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Top Fuel Cars - Improved Propeller Car

(The eighth in a series of articles on cars that "stretch the rules")

Two years ago Maximum Velocity introduced a "Propeller Car Kit", which
is a car with propulsion assist from a ducted fan.

Propeller Car Kit from Maximum Velocity

The kit is typically used as a "crowd pleaser", but there is an
occasional race where propulsion (other than gravity) is allowed.

Last year we introduced an upgraded ducted fan, which provided the kit
with additional speed. But can the Propeller Car go faster?
Certainly! But to understand why, let me share a little technical

First, a ducted fan requires a specific voltage and amperage to run at
its top RPM (revolutions per minute). The fan is typically used on RC
planes, supplied with power by R/C-type, rechargeable batteries,
typically lithium polymer (LiPo) batteries. LiPo batteries are very
light weight, and readily supply the required voltage and amperage to
run the fan at its top RPM.

However, LiPo batteries are somewhat expensive, require special
charging equipment, and can explode if improperly used. Alternate
types of RC batteries have considerable weight, which doesn't work
well with a propulsion-assisted car.

So, to stay on the safe (and less expensive) side, we use a standard,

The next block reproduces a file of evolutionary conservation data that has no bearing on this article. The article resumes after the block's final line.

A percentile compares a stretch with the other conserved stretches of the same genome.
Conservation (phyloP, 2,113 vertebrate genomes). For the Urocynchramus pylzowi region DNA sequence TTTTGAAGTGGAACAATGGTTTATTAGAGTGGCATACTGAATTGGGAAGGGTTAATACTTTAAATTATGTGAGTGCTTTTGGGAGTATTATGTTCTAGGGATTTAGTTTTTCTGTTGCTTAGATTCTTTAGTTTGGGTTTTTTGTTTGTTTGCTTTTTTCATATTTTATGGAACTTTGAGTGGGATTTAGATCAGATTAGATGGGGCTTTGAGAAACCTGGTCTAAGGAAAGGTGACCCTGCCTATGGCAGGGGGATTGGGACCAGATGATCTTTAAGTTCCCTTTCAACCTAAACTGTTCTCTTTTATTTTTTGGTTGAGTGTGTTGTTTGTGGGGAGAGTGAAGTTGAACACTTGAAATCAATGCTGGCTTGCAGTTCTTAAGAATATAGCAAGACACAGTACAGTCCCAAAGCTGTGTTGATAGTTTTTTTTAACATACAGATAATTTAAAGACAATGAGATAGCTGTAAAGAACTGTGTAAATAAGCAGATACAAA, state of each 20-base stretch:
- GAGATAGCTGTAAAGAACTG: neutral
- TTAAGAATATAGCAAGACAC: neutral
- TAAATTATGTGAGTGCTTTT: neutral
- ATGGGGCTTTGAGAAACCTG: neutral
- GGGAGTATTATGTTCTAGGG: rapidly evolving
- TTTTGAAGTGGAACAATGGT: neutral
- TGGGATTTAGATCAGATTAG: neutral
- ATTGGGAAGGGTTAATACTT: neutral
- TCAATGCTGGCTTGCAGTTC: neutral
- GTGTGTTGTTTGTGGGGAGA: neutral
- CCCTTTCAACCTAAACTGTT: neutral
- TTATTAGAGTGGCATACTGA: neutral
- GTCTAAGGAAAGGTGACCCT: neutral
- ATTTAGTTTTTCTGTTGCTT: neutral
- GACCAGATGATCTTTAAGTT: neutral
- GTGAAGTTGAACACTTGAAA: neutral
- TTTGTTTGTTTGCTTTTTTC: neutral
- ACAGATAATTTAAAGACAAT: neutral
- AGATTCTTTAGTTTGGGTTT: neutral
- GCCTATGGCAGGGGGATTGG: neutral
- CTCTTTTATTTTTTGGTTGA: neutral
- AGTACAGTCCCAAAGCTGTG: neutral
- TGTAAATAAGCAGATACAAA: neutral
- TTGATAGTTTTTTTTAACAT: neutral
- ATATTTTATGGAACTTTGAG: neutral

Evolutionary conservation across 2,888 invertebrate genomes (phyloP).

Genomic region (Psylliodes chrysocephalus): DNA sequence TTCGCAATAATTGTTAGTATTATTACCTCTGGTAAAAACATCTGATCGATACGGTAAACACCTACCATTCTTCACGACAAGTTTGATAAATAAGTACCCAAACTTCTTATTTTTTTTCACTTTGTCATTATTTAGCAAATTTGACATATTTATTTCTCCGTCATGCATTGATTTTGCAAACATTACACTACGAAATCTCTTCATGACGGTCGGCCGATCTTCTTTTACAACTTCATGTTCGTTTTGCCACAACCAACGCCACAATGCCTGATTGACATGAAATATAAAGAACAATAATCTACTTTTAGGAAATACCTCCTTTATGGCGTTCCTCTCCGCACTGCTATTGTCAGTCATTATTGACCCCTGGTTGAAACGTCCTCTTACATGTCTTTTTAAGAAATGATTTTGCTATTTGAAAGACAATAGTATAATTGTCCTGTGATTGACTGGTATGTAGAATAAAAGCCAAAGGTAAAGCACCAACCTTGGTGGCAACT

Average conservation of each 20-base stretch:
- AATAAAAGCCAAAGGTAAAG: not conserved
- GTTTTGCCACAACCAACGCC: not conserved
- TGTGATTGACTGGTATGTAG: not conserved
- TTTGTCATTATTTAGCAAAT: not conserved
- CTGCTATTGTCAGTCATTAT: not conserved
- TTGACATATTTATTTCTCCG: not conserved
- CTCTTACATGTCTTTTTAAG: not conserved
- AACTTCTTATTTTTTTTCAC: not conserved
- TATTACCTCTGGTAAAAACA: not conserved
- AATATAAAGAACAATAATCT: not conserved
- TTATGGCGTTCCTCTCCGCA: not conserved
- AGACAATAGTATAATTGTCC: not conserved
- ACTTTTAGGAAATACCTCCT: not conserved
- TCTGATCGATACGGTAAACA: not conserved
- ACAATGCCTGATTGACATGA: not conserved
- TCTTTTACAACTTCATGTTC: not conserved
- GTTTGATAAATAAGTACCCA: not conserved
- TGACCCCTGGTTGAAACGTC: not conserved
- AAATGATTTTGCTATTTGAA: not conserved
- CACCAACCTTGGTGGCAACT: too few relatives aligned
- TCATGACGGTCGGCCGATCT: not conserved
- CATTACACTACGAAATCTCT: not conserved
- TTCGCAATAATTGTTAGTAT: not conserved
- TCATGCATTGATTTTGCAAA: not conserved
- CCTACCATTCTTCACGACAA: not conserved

9 Volt alkaline battery with the Propeller Car. This battery will
supply the required voltage, but will not supply enough amperage to
run the fan at top RPM.(1)

So, how can we get more amperage without resorting to LiPo batteries?
That question was answered by Rod Shampine. He came up with a novel
way to get more amperage to the fan while still using an alkaline
battery. His solution was to use a pair of capacitors with a high
amperage rating.(2) The capacitors store up power from the battery,
and then at the flip of a switch, release the stored power quickly to
the fan. So the fan has ample voltage and amperage to run at top RPM
for a brief period of time (until the capacitors are discharged).

Rod Shampine's Car

Rod left the battery off the car, made it very light weight, extended
the length, and used needle axles. His car was very fast, but he
found out quickly that propulsion-assisted cars need some structure
and solid axles, as his car took a beating (note the bent front
axles). As you can see in the photo, to charge the capacitors between
runs, Rod applied a battery using wire clips.

To simplify matters, I decided to keep the battery on the car and
modify the Propeller Car Kit to accept a pair of 5 volt capacitors.
The capacitors were acquired from Mouser Electronics (part #504-
PM-5R0V305-R) for just over $14 each.

I decided to eliminate the toggle (kill) switch) and make full use of
the front contact switch. In the kit, the front contact switch is a
SPDT (Single Pole, Double Throw - basically two switches in one), but
only half of switch is used. In the capacitor version of the kit, when
the switch is not in contact with the track's starting pin, the
capacitors discharge to the fan and the battery is disconnected. After
the capacitors are fully discharged, the car is fully inactive. When
the car is placed on the track and the switch is depressed, the
capacitors are disconnected from the fan, and the battery is connected
to the capacitors. As long as the car sits at the starting gate for at
least five seconds, the capacitors will be fully charged for the run.